Category Archives: Birds of Prey

Hays Eaglets Growing Up

23 April 2021

The three youngsters in the Hays bald eagle nest have grown a lot in the weeks since they hatched on March 23 and 27. Their white natal down has been replaced by gray second down and they are showing pin feathers, the precursor to flight feathers and juvenile plumage.

On Wednesday 21 April they were glad to see food arrive. It was cold and there was snow on the nest.

You won’t see snow next Tuesday. Our high is forecast for 82 degrees F!

Watch the Hays eaglets grow on ASWP’s Hays Bald Eagle Nestcam.

p.s. This morning a squirrel is active below the nest while the adult eagles try to shoo it away. This squirrel probably doesn’t realize he could become lunch.

(photo and video from ASWP’s Hays Bald Eagle Nestcam)

Three Is Not a Crowd at Hays

Feeding time for 3 eaglets at the Hays bald eagle nest, 30 March 2021 (snapshot from ASWP’s Hays eaglecam)

31 March 2021

Yesterday was a great day to watch the three eaglets at the Hays bald eagle nest. It was warm and sunny so the nestlings were very active. The oldest (H13) even challenged his mother. “Feed me!” She gave him a stern look.

Today we’re in for all-day rain and falling temperatures to a low of just 24 degrees on Friday morning. At 6:30am today, rainwater beaded up on mother eagle’s back as she brooded them.

The eaglets are still so tiny that three is not a crowd — yet — at the Hays bald eagle nest. Watch them at ASWP’s Hays Bald Eagle Nestcam.

News from last Saturday 27 March: This year for the first time since 2014 all three eggs hatched at the Hays nest. The first two (H13 and H14) hatched 18 hours apart on 23 March. The last (H15) hatched on 27 March. In this snapshot from 3rd Hatch Day the oldest is four days old, the youngest is seven hours old.

Hays bald eagle nest on 3rd Hatch Day, Saturday 27 March 2021 (snapshot from ASWP’s Hays eaglecam)

(photos and video from ASWP’s Hays Bald Eagle Nestcam)

Osprey Back Yet?

Young osprey (photo by Dana Nesiti)

26 March 2021

There’s a Rule Of Thumb that says: Pittsburgh area osprey return from winter migration around St. Patrick’s Day.

This year the earliest eBird reports for southwestern Pennsylvania show osprey in Beaver and Butler Counties on 20 March 2021 and arriving this week along the Ohio River and at many lakes.

I haven’t seen an one yet so my goal this weekend will be to find an osprey, maybe at the Duquesne nest site.

My goal after that is to see an osprey do this …

(photo by Dana Nesiti)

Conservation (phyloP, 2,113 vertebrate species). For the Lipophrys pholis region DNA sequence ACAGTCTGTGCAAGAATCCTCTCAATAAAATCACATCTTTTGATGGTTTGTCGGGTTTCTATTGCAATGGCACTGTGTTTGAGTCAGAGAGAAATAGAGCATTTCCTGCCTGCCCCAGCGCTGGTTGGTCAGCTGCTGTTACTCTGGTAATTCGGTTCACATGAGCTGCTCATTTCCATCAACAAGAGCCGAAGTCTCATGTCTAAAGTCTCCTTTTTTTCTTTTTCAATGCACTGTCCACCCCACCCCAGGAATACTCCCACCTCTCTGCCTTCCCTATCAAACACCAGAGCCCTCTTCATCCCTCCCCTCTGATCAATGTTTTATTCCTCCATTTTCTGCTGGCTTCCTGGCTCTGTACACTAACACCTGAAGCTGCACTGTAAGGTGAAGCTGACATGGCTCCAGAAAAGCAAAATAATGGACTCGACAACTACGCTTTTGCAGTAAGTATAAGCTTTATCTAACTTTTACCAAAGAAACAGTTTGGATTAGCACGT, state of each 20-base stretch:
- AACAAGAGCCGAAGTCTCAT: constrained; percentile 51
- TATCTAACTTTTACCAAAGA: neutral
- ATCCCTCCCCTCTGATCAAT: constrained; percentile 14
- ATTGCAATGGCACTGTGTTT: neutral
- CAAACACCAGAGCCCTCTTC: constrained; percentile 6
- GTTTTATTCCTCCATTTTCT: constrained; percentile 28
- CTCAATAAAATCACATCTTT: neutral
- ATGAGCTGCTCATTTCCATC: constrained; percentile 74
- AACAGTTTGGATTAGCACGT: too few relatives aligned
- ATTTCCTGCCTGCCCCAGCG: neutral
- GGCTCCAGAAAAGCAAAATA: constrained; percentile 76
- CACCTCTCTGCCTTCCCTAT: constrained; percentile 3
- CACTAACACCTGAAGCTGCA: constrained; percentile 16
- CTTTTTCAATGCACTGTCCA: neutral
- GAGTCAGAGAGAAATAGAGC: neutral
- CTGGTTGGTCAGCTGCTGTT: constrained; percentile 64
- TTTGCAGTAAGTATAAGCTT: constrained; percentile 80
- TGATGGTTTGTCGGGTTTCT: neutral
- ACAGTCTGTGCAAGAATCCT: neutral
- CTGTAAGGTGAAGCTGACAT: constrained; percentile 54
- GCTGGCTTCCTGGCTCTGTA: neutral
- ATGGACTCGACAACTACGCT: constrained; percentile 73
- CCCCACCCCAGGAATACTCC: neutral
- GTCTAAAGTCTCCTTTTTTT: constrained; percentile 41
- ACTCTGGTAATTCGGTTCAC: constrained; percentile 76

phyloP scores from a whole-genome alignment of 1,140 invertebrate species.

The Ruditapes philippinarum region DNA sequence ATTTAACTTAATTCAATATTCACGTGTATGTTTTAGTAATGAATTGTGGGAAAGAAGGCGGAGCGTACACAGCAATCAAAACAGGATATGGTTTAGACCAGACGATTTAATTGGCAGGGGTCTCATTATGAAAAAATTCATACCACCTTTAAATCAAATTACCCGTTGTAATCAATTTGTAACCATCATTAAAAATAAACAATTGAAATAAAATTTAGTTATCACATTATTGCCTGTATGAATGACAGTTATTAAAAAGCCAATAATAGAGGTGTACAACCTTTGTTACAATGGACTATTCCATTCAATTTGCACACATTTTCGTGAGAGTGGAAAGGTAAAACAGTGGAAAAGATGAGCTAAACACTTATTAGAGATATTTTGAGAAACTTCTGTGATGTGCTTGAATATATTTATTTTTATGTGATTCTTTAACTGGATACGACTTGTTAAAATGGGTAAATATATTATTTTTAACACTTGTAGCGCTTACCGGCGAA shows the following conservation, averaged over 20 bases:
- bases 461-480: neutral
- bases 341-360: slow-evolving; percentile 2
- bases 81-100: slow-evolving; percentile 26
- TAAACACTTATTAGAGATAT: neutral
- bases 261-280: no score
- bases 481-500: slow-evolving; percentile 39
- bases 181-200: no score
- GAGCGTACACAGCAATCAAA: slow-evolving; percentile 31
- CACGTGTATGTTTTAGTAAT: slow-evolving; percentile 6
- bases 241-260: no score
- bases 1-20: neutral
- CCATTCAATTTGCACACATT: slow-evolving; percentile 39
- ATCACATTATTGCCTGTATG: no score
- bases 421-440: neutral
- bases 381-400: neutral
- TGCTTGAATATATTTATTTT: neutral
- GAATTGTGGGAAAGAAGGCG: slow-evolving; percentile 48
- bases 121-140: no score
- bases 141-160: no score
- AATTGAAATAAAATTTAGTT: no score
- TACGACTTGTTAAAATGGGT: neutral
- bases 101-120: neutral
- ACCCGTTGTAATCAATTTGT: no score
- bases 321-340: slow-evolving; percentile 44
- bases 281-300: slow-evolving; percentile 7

Eagles and Peregrines Are On Different Schedules

First eaglet of 2021 in the Hays bald eagle nest, 23 March 2021 (photo from ASWP’s Bald Eagles of Western PA Facebook page)

23 March 2021

This week’s events at two Pittsburgh raptor nests show us that bald eagles and peregrine falcons are on different schedules during the breeding season.

At the Hays bald eagle nest the first eaglet of 2021 hatched early this morning. Audubon of Western PA announced that the eaglet broke out of his egg overnight and emerged at 3am, 23 March 2021. The “baby picture” above is from the ASWP Facebook page.

Meanwhile at the Cathedral of Learning peregrine nest, 3.5 miles away, Morela laid her third egg yesterday morning. Peregrines typically lay 3-5 eggs so Morela may lay more. We won’t know until we see it.

The peregrine timelapse video below shows the adults may be incubating, though I wonder about Morela’s 90 minutes on the perch from 4p – 5:30p. If incubating has begun the hatch date will be a month from now, approximately April 20-24.

Interestingly, though the peregrines started nesting a month later than the eagles they will more than catch up in the end. The Pitt peregrine nestlings will fly at least a week before the Hays eaglets.

The Hays eagles schedule this year is …

  • First eagle egg laid = 12 February 2021
  • First eagle egg hatched, first chick = 23 March 2021
  • First flight expected = guessing June 11 – 20

The Pitt peregrines’ schedule is …

  • First peregrine egg = 17 March 2021
  • First peregrine hatch (most will hatch on the same day) = approximately 20-25 April.
  • First flight expected = guessing 30 May to 4 June.

Soon the Hays bald eagle nest will have active fluffy chicks while the Pitt peregrines will embark on The Big Sit. For the next month it will be more interesting to watch the eagles than the peregrines.

Follow the Hays bald eagles at Bald Eagles in Western Pennsylvania – Audubon Society of Western PA on Facebook. Watch them live at ASWP: Hays Nest.